Hand Rearing Puppies: Keep The Little Suckers Sucking!

Puppies are perhaps the most adorable creatures known to man. As they clumsily explore their daunting new world, it’s almost impossible not to smile.
Occasionally, though puppies must be hand reared if the mother rejects them, or if she passes away prior to rearing her young on her own. For larger litters—often greater than five or six—supplemental feeding may also be necessary.

dobermann-puppy-depositFirst off, if you must hand rear a Doberman puppy—or any young dog for that matter—procuring a warm, clean environment is of utmost importance. Just like human babies, puppies crave warmth and safety, which is pivotal to their brain and body development, not to mention overall survival. The top three issues many people encounter when attempting to hand rear a puppy is chilling, starvation and dehydration. Keep those pups warm! Baby blankets, soft towels and inexpensive dog beds, which are available at most major retailers, will help with this. Place the puppies in a crate or box where they will feel secure, and change any soiled bedding immediately. Since very young dogs are unable to control their body temperatures, it is also helpful to place some kind of heat source with them to help them regulate temperate. Heat lamps are ideal, but in their absence you can try warm water bottles, warm towels or heated oat bags. Keep in mind these do not offer consistent heat, so they must be swapped out are regular intervals. If you have an electric blankets you can also use it on the low setting to keep the pups warm. Additionally, make sure your puppies are drinking enough water by observing them very carefully.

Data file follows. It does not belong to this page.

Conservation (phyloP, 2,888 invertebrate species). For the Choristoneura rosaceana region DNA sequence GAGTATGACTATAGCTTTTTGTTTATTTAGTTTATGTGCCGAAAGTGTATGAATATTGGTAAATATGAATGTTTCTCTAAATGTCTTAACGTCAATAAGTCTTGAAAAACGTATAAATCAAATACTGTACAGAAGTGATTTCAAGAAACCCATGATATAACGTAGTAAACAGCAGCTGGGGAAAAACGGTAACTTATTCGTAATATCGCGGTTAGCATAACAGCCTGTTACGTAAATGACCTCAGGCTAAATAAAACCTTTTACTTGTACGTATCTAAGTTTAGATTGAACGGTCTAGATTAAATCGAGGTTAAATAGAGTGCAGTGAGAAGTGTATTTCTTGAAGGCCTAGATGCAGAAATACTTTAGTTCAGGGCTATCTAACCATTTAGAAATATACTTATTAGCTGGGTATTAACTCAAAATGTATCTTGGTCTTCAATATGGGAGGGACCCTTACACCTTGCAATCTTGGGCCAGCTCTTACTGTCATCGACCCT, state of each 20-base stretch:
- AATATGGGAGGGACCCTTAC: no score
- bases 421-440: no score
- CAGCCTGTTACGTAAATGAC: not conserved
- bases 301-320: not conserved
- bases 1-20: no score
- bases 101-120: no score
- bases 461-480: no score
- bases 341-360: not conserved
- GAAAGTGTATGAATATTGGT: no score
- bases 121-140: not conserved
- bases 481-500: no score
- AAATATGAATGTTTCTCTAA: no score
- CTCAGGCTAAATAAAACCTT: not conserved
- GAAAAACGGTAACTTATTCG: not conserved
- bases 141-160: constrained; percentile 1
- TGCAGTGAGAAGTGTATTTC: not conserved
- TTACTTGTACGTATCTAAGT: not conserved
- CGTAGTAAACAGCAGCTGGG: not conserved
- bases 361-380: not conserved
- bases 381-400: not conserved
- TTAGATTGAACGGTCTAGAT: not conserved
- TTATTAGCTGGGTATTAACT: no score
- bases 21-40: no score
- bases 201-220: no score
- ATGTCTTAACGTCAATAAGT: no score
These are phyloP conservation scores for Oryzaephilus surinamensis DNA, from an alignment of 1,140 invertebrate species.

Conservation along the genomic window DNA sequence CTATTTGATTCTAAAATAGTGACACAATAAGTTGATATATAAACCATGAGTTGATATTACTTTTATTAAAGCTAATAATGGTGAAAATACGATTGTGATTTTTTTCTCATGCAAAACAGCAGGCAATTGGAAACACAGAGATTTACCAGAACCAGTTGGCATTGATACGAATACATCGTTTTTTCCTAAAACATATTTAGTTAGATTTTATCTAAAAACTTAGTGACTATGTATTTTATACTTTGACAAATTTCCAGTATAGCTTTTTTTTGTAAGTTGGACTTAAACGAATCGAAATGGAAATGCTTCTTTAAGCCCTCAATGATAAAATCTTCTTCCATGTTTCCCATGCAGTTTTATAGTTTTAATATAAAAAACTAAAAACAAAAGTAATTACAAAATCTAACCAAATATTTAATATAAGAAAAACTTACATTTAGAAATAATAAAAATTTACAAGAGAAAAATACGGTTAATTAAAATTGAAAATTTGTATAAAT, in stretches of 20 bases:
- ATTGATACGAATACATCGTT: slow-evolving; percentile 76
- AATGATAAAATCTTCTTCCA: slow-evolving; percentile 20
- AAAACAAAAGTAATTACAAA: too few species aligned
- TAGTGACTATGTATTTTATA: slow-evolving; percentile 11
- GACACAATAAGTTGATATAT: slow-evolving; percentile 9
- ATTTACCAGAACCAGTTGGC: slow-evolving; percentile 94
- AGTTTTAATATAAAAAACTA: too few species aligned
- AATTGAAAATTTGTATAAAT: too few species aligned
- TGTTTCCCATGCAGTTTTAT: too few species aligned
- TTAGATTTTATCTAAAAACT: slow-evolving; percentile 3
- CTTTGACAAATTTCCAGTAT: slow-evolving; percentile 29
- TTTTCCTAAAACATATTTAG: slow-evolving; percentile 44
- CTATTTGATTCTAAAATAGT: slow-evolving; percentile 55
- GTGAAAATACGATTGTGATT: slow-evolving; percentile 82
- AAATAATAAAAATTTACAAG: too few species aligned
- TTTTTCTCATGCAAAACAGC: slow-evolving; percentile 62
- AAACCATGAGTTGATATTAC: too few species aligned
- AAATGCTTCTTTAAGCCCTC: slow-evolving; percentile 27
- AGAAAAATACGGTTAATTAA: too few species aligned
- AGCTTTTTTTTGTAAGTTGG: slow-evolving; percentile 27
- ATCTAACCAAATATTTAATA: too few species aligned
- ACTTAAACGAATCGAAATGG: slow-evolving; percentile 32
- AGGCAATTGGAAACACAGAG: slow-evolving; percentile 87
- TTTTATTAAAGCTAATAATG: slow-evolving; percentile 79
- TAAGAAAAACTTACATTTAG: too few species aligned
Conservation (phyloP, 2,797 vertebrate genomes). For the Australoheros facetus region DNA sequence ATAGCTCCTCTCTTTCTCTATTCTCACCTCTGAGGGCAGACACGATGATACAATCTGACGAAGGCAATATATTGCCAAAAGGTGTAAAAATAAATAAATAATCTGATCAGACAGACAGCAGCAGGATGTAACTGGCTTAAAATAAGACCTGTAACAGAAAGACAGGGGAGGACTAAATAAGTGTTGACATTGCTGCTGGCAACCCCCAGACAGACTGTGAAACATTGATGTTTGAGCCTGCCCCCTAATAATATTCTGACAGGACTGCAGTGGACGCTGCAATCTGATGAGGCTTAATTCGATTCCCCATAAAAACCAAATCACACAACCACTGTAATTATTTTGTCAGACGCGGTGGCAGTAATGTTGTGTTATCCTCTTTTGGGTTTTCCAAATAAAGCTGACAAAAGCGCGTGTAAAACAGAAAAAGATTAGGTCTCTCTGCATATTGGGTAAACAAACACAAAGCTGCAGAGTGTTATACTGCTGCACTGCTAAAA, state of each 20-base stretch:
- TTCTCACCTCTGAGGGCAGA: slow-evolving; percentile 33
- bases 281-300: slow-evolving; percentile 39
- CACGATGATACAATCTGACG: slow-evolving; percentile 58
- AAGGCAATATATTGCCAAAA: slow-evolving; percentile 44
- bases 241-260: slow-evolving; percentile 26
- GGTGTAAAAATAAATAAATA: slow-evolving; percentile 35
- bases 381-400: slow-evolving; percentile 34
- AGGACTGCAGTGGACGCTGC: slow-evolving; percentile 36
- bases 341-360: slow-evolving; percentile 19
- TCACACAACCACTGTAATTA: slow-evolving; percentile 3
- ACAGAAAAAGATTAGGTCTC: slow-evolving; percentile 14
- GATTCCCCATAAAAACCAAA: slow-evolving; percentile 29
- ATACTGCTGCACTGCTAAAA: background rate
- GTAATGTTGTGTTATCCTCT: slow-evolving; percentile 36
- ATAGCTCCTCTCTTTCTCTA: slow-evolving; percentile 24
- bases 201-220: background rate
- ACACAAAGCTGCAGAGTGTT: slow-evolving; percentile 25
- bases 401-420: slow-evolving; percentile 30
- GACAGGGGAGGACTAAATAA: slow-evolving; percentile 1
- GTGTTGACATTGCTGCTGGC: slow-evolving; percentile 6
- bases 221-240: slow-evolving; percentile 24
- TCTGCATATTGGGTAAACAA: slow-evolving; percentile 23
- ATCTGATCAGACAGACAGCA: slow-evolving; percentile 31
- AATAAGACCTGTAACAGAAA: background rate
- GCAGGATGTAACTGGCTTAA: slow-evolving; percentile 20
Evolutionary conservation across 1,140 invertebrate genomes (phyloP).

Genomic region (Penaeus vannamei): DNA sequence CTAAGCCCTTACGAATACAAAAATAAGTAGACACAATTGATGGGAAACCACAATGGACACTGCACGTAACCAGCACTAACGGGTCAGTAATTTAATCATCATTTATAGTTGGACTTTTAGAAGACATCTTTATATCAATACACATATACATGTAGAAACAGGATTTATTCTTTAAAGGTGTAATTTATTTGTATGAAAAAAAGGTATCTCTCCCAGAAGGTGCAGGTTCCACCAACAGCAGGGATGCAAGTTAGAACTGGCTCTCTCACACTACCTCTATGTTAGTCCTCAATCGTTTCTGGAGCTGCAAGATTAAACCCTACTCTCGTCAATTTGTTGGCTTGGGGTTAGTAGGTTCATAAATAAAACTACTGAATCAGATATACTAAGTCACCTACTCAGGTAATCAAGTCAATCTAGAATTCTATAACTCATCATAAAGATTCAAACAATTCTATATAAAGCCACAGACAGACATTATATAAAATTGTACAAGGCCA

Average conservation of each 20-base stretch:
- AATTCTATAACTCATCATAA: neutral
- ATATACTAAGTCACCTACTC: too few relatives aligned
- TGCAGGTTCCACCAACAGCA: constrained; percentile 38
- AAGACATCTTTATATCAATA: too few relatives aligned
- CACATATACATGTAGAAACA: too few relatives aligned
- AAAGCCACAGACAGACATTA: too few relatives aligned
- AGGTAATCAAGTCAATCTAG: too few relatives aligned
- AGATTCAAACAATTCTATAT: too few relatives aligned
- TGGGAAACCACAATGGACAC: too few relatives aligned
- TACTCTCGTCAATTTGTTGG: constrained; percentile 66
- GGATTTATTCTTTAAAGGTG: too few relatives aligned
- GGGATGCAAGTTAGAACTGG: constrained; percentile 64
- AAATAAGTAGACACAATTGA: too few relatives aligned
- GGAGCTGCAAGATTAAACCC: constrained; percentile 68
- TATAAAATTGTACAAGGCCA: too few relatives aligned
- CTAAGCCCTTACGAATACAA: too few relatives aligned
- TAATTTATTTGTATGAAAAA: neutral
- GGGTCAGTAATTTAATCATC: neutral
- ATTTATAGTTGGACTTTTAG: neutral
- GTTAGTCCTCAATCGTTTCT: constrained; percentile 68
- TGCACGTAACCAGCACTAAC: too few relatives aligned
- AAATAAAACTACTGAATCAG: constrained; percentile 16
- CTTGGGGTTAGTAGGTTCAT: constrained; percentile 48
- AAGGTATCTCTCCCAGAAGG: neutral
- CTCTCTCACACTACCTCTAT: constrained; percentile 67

There are a myriad of milk formulas on the market today for puppies. Simply check your local pet store for a milk substitute. The boxes should include detailed instruction on how much to feel your puppy and how often (typically this takes place every 2-6 hours). When feeding use small bottles and make certain to sterilize them with boiling water in between each use. Yes, it’s very similar to feeding a human baby! Just as you would feed a child, make sure the puppy drinks 1-2 drops at a time. Feed them very slodoberman-litter-septermber-2014wly to prevent any choking hazards. Also, make sure the food is around body temperature.
Again, just like babies, the first 2-3 days of life are the most important for puppies, and they typically feed every 2-3 hours. Yes, it’s a vigorous feeding schedule, but it ensures the pup’s increased strength and a better chance at survival. You can often tell the animal is full when his or her belly is slightly distended or they turn their head from the bottle. That said, if the puppy is sleeping don’t wake them to eat. They need their beauty rest!
Semi-solid food can usually be added around week three, and the pup can be gradually weaned off bottle feeding starting near the end of the fourth week of life.
Now on to toilet training (ah, yes the fun part.) The mother usually licks the puppy’s bottom to signal the dog to use the restroom, but in her absence it’s up to you. Wipe the puppy’s bottom with a damp cloth in order for nature to take its course. This should be performed after each feeding. No shock there, right?
As we stated before, keep a close eye on your puppies for any signs of sickness. These include twitching, muscle weakness, depression, and diarrhea. If you’re worried something might be off, pick up the phone and call your vet. Speaking of your vet, puppies should receive their first vaccination at about 6-8 weeks of age.

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